Figure 3. The potency of nifedipine (Nif) to block high K+-induced increase of [Ca2+]i was tested in cerebellar granule cells of wild-type (n = 20) and Prnp0/0 (n = 35) mouse cerebellar granule cells at 5 DIV from nine experiments of four independent granule cell preparations each. Error bars give SEM.

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Effects of caffeine

To analyze whether the Ca2+-induced Ca2+ release contributes to the observed differences in [Ca2+]i between wild-type and Prnp0/0 mouse granule cells, the effect of caffeine was studied. To correct for differences in the filling state of the intracellular Ca2+ pools, the effect of caffeine was tested after exposure of the cells to a high K+ solution to fill up Ca2+ stores. In wild-type granule cells at 3 DIV, the [Ca2+]i transient elicited by the high K+ depolarization was followed by a rapid [Ca2+]i transient that appeared shortly after the administration of 50 mM caffeine (Fig. 4A). The addition of 3 mMN-hydroxyethylethylenediaminotriacetic acid (pH 7.4) to the medium, decreasing free [Ca2+]i from 1.8 mM to an estimated 10 μM, did not affect the response to caffeine (data not shown).


Figure 4. Caffeine-induced Ca2+ mobilization. Responses to high K+ solution and 50 mM caffeine (caf) in individual granule cell bodies (left-hand traces) and all cells of one experiment (right-hand traces) of control (A) and Prnp0/0 mice (B) are shown. The duration of applications is indicated by the bars at the bottom of the traces. C:Δ[Ca2+]i peak values after administration of 50 mM caffeine in granule cells at 3 DIV. Shown are box plots from 68 control cells and 81 Prnp0/0 cells from at least 10 measurements of three independent granule cell preparations each.

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In Prnp0/0 mouse granule cells at 3 DIV, caffeine increased [Ca2+]i in the same manner as in wild type (Fig. 4B). The peak amplitudes were not found to be significantly different from control either (Fig. 4C). Both in wild-type and in Prnp0/0 mouse granule cells, the caffeine-induced response was strongly dependent on the time in culture: In granule cells at 5 DIV, the application of caffeine was found to have no effect on [Ca2+]i both in wild-type and in Prnp0/0 mouse granule cells (data not shown). This phenomenon of a decrease of the caffeine response after the third day of culturing is already well known from rat cerebellar granule cells (Irving et al., 1992).


To analyze if the altered increase of [Ca2+]i in Prnp0/0 mouse granule cells after high K+ depolarization is due to a reduced Ca2+ influx through VGCCs, we performed patch-clamp measurements. No differences were observed in the resting membrane potential between wildtype (63 ± 1.9 mV; n = 9) and Prnp0/0 mouse granule cells (63 ± 2.0 mV; n = 9) at 3-5 days in culture. Strong depolarization steps from a negative holding potential (300 ms, -70 mV to 20 mV) produced an inward current that activated rapidly and decayed to a nonzero level by the end of the voltage step (Fig. 5A). Concerning the kinetics of this inward current, no differences were found between Prnp0/0 mice and control mice. The threshold for activation of the Ca2+ currents as estimated from current-voltage curves was -29 ± 6 mV (n = 17) in control and -26 ± 5 mV (n = 19) in Prnp0/0 mouse granule cells. Mean holding potential of the maximum current was 27 ± 3 mV in wild-type and 23 ± 3 mV in knockout cells. The sequential block of L- and N-type Ca2+ channels by nifedipine and ω-CgTx GVIA, respectively, is shown in Fig. 5. An addition of 2 μM nifedipine blocked ∼27% of the current (n = 17) in granule neurons from wild-type mice. Further application of ω-CgTx GVIA resulted in an additional decrease down to 34% of the initial current. The non-L/non-N component was blocked completely by 100 μM Cd2+. The residual current that could not be blocked by Cd2+ was subtracted. In contrast to the microfluorometric [Ca2+]i measurements, we did not observe differences in current threshold or kinetics between granule cells at 3 DIV and 5 DIV (data not shown). As depicted in Fig. 5B, Prnp0/0 mouse granule cell VGCCs showed no significant differences in threshold as well as peak current voltage when compared with the current-voltage curves of VGCCs in wild type.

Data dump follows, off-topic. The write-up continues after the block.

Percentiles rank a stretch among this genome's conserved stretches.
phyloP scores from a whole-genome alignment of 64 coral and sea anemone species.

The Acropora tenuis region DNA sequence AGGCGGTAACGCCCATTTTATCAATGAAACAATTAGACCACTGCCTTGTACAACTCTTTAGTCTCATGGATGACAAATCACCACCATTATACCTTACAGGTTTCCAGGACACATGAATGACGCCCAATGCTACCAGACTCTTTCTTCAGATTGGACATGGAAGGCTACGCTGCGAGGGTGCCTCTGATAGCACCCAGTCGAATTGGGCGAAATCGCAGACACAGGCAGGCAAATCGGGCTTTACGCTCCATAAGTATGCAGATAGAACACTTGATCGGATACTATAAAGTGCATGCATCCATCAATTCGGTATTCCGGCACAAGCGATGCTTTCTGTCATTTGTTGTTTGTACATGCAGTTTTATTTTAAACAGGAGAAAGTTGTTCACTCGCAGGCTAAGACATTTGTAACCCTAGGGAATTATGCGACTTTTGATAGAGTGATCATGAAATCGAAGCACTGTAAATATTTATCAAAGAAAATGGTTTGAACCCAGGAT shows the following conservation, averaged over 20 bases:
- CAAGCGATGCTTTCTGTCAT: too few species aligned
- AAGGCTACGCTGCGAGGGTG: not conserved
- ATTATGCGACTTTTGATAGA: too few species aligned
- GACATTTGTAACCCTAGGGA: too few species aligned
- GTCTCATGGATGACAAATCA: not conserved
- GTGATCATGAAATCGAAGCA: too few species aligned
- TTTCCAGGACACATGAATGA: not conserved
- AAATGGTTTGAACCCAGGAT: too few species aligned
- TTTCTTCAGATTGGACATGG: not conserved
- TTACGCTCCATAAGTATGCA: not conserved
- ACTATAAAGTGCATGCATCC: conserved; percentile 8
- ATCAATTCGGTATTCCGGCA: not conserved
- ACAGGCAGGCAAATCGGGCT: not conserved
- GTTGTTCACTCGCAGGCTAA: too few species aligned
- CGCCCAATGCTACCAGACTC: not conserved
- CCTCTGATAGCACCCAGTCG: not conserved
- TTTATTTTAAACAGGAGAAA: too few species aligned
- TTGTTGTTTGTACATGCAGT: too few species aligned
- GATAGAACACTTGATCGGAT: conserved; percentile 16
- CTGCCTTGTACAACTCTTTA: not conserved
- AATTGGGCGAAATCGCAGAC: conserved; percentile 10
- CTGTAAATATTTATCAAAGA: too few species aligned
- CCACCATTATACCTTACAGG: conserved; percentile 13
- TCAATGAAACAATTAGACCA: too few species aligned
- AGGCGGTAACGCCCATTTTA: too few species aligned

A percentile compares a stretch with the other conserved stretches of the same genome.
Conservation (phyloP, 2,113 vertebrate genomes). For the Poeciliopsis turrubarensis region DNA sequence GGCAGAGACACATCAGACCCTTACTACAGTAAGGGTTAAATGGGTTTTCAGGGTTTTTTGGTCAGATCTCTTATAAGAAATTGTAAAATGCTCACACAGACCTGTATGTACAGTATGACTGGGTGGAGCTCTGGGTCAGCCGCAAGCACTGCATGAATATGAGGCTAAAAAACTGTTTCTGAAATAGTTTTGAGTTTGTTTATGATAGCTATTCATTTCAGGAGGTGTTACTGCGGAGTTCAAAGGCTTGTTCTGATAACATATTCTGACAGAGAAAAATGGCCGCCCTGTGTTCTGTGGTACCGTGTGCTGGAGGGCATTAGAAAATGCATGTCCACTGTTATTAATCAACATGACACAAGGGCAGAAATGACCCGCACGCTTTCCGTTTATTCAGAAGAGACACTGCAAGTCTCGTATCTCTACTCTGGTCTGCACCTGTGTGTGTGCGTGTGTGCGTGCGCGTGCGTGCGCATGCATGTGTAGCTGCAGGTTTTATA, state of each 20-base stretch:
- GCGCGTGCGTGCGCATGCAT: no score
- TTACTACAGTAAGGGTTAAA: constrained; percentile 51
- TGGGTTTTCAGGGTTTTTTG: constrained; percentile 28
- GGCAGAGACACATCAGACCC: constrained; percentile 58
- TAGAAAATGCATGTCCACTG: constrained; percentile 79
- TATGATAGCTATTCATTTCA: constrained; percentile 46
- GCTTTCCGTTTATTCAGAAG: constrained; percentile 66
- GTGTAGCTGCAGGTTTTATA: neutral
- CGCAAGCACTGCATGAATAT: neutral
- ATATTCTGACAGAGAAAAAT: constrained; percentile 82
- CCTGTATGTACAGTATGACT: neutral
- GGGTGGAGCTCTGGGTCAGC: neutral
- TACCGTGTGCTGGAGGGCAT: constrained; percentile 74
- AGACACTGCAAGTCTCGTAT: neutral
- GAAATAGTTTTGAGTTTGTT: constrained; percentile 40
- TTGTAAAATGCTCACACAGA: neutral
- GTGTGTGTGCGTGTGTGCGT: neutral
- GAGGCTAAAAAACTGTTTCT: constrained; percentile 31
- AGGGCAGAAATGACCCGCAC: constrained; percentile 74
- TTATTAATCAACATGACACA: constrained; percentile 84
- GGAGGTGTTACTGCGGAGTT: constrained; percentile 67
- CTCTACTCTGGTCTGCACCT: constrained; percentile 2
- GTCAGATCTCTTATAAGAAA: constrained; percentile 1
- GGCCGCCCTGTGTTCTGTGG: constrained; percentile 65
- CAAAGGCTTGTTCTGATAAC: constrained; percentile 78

Figure 5. Depolarization-activated VGCCs in wild-type (left panel) and Prnp0/0 mouse cerebellar granule cells (right panel) at 3-5 DIV. Cerebellar granule cells from wild-type and Prnp0/0 mice were voltage-clamped at -70 mV and stimulated by 300-ms depolarizing pulses ranging from -100 mV to 60 mV. A: The stimulation protocol and the leak-subtracted current from one cell induced by a depolarization from -70 mV holding potential to 0 mV. The current traces show the initial current (a) and the effects of saturating concentrations of nifedipine (b, 2 μM), followed by further application of ω-CgTx GIVA (c, 1 μM). The residual component was blocked by Cd2+ (d, 100 μM). B: The peak current response was obtained within 15 ms after depolarization and depicted versus the stimulation potential. Shown are mean values of 19 wild-type (filled symbols) and 21 Prnp0/0 (open symbols) granule cells from five independent preparations. Circles, initial currents; squares, nifedipine (2 μM); triangles, nifedipine (2 μM) and ω-CgTx (1 μM).